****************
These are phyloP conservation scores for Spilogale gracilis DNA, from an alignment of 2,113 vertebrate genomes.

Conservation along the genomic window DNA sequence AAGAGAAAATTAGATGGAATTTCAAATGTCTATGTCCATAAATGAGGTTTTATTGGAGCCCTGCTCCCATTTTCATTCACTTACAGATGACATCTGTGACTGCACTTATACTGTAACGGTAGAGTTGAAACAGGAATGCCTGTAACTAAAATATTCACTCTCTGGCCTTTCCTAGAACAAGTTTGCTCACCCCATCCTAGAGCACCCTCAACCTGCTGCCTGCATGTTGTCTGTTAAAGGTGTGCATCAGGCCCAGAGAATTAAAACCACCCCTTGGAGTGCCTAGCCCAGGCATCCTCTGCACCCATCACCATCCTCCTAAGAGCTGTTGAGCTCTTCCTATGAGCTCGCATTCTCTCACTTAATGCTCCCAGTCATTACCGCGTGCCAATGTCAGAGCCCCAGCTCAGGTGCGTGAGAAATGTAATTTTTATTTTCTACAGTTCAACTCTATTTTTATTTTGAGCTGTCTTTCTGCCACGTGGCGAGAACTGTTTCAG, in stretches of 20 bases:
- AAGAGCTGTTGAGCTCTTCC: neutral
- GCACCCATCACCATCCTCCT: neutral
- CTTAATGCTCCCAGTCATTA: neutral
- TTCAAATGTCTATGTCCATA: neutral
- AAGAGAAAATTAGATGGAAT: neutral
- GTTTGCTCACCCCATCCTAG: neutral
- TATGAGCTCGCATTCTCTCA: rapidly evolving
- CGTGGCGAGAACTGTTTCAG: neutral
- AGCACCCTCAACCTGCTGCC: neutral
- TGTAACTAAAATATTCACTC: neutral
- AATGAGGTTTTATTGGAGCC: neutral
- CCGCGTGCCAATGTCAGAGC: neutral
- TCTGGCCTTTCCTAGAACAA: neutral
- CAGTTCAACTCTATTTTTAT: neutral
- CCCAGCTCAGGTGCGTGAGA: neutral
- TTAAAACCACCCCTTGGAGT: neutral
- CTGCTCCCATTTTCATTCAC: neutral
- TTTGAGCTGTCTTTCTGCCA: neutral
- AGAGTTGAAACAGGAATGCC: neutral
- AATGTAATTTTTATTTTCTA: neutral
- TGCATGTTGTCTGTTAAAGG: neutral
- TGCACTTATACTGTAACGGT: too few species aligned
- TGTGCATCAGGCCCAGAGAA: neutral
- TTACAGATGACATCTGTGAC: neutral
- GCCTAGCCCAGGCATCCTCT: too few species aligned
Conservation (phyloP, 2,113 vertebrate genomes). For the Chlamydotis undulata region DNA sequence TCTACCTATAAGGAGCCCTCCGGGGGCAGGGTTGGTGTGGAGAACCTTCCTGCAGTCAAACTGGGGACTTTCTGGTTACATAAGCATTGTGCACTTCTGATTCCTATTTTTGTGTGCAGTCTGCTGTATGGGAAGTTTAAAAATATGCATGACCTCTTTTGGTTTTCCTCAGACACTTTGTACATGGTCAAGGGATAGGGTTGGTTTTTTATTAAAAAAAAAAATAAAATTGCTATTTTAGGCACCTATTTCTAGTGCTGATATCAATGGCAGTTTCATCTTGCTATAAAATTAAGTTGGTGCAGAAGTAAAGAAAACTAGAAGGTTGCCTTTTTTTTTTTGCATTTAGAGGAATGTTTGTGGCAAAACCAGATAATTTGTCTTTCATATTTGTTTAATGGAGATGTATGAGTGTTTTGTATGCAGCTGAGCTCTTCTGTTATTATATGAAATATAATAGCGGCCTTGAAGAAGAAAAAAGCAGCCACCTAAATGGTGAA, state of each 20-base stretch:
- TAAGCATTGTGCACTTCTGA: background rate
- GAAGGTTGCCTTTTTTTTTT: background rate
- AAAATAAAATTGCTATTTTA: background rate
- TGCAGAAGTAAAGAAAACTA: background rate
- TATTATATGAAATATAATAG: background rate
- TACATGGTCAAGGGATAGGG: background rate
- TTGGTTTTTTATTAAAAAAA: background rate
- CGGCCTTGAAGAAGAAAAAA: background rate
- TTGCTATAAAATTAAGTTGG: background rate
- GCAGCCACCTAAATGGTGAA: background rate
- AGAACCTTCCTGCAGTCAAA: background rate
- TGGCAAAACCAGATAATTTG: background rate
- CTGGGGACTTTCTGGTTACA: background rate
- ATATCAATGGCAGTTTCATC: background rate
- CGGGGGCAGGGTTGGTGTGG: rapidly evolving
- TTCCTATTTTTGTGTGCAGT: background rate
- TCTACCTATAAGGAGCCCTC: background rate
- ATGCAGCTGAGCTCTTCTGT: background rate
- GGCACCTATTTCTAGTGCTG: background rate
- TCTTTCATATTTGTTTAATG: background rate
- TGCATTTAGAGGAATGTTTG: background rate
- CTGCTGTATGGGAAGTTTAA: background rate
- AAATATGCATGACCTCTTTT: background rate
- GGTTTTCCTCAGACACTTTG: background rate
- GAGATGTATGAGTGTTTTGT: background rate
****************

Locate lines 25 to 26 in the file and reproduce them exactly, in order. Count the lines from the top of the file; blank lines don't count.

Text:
- TGTGCATCAGGCCCAGAGAA: neutral
- TTACAGATGACATCTGTGAC: neutral